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Bloomington-Based State Farm Pulls Clippers Sponsorship

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Bloomington-Based State Farm Pulls Clippers Sponsorship

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Team owner Donald Sterling of the Los Angeles Clippers watches the San Antonio Spurs play against the Memphis Grizzlies during Game One of the Western Conference Finals of the 2013 NBA Playoffs at AT&T Center on May 19, 2013 in San Antonio, Texas.

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Chicagoans react to racist comments allegedly made by Los Angeles Clippers owner Donald Sterling.
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State Farm Insurance Co. is pulling its sponsorship of the Los Angeles Clippers following racist comments that have been attributed to the team's owner.

In a statement Monday, the Bloomington, Ill.-based insurer says the remarks attributed to Donald Sterling "are offensive." The company says it is "taking a pause" in its relationship with the organization "while those involved sort out the facts."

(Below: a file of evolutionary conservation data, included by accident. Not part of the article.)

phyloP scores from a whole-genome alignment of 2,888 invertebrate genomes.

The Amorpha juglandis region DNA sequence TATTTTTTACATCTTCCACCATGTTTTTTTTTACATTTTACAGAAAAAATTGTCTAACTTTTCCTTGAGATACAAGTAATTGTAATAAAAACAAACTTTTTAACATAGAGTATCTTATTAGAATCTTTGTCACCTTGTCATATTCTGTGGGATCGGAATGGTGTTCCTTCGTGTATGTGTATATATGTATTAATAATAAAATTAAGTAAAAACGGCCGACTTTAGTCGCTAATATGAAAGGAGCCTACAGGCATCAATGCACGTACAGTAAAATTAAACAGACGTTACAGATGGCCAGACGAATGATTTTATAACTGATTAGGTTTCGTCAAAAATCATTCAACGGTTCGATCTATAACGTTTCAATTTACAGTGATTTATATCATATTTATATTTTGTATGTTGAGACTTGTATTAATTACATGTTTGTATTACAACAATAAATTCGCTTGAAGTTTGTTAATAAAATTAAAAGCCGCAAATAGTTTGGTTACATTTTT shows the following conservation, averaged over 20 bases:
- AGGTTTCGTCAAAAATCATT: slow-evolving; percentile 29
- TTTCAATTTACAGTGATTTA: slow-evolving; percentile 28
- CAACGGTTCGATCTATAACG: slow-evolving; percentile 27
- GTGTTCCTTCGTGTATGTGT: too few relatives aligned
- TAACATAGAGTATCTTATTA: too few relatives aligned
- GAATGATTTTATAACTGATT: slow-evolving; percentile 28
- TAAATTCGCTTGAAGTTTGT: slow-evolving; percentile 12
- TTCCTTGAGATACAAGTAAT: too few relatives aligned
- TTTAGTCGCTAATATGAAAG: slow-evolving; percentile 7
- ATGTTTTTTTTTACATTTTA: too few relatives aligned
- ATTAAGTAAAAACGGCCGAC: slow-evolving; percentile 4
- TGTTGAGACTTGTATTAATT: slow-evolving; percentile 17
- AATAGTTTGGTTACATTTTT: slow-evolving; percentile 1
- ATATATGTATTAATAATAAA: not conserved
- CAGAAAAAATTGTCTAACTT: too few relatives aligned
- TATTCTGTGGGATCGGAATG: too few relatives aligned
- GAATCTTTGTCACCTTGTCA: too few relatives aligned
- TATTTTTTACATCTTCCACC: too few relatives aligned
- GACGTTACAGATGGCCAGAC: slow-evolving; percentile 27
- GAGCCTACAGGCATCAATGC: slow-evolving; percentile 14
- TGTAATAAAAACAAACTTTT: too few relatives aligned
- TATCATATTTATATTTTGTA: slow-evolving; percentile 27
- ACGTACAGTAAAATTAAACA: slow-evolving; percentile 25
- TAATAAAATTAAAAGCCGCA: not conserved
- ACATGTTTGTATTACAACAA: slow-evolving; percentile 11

Sterling is alleged to have made the comments in a recorded conversation with a woman. Parts of that conversation were released by TMZ and Deadspin, prompting a national outcry.

State Farm says that for now it will continue to run its "Born to Assist" ad campaign, which features Clippers player Chris Paul.

Used car dealership chain CarMax and airline Virgin America also say they're ending their team sponsorships.

Companies sponsor teams to capitalize on the feel-good nature of sports, but the incident highlights the fact that sponsorships carry a risk when the news turns negative.

Allen Adamson, managing director of research firm Landor Associates, said there's little benefit for brands to stick with the company.

"There's some benefit in moving quickly," he said "You can always renew your sponsorship later, but the longer you're linking your brand to a brand in trouble, the higher the risk."

NBC News has not been able to authenticate the audio tapes posted on TMZSports.com or the extended clips posted by Deadspin.

Clippers president Andy Roeser issued a statement over the weekend saying, "Mr. Sterling is emphatic that what is reflected on that recording is not consistent with, nor does it reflect his views, beliefs or feelings. It is the antithesis of who he is, what he believes and how he has lived his life."

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